Efficiency. I’m all about saving time, I’m sure the rest of you are as well. If you start to notice you’re getting a lot of questions– and this is why it’s so important to be as engaged as you can with your audience. If you start to notice that you’re getting a lot of questions about a certain topic or there’s any kind of like hot topics or key issues that you’re seeing, go ahead and craft some prepared responses.  

We do this all the time in the Office of Communication. We have talking points ready to go, questions and answers ready to go. And in an early slide, we talked about how we get such a large amount of CLIA-related questions, and we have some points handy about where people can go to apply for a CLIA certificate or who their point of contact is. And there are other examples of this, too, but if you can have kind of some ready to go prepared messaging, you can always adapt that message and customize it based on the specific inquiry, but it really helps to have a kind of a batch of content ready to go.  

And at this time, I’m going to pass it back over to Alex. She’s going to go over how you can apply a customer service-oriented approach to your communication efforts, and then also touch on some resources that will be helpful as you continue to hone your skills as a communicator. Thank you.  

ALEXANDRA MERCANTE: Thanks, Meredith. So the next tool is something you probably already do. You just might not categorize it this way, but applying a customer service approach to your communications activities is really helpful. So you always want to respond in a timely manner. You want to use a professional tone. You want now maintain [AUDIO OUT].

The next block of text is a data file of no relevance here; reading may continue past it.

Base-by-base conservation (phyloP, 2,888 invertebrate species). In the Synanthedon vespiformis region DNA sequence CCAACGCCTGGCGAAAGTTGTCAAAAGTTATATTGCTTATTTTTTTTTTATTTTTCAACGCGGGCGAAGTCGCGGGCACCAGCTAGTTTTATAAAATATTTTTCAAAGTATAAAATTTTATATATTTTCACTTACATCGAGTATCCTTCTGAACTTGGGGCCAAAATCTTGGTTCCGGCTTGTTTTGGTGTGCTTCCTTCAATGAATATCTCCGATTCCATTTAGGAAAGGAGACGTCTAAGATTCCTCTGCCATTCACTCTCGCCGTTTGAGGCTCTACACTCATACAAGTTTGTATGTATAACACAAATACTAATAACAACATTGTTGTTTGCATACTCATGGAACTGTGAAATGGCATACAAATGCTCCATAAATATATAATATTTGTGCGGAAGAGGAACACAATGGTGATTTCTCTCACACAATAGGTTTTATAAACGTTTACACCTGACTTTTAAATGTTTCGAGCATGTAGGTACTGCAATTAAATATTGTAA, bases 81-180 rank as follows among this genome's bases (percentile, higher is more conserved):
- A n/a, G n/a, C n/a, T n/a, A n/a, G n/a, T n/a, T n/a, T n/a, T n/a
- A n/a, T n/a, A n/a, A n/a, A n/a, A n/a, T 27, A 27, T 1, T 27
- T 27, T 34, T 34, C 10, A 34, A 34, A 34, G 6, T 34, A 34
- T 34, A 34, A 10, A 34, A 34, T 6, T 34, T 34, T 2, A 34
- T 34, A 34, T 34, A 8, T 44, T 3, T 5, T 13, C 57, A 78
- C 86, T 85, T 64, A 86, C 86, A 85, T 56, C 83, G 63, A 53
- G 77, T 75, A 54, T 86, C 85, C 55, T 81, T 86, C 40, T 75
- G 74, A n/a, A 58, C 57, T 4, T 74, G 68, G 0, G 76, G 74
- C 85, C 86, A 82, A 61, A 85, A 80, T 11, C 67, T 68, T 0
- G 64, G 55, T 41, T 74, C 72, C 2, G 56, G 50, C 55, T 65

And a lot of these tools are actually– they align with the CERC values that Meredith just discussed or the CERC tools. So really doing that, it helps tremendously with your communication activities.  

The other piece that you should keep in mind is you should consider establishing some sort of review process or clearance chain as you disseminate communication materials and they go out the door, because you just want another set of eyes to make sure that what you’ve crafted [AUDIO OUT] with what you want to convey to your audience. So at CDC, we have a very robust clearance process, but this is just something else to consider. Next slide, please.  

So the next tool is some resources and I know we’ve talked a lot about resources throughout the course of this presentation, but I wanted to spend a little bit of time talking to you about CDC’s Gateway to Health Communication. So it’s a really fantastic resource and it’s externally available to anybody that wants to take advantage of it. It has resources for writers, a podcast about best practices and health communication, it has trainings, that has tools, it has templates, and has information about risk communication that we mentioned earlier– Meredith talked about it. 

It also has the Health Communication Science Digest, which includes a comprehensive list of the latest publications about health communications and marketing. It also has a link to CDC’s health literacy resources, as well as the CLIA Communication Index Tool. This is a really fantastic tool that you can use to craft your communications materials. I’ve actually used it before and I’ve found it to be a really valuable resource.  

Now just yesterday, there’s a new resource on the gateway that launched, and it’s the Health Equity Guiding Principles for Inclusive Communication. So these principles are really designed to help public health professionals align their communication products and strategies with specific cultural, linguistic, environmental, and historical situations for each targeted population or audience.  

So these guiding principles have been developed in collaboration with agency experts and input from CDC partners, and it’s really a living document. And it’s really designed to adapt to the changes in language and society’s cultural norms. So I encourage you to take a look at this really great resource and apply it to your health communication products or strategies that you’re developing. Next slide, please.  

So let’s recap. Remember, you’re already a communicator. We just gave you some additional tools to use. So really lean into applying a data-driven approach to your communication activities. As you all heard in the biography, I’m a microbiologist by training. So for me, thinking about communications with a data-driven approach just makes sense to me, so I really encourage you all to do that as well.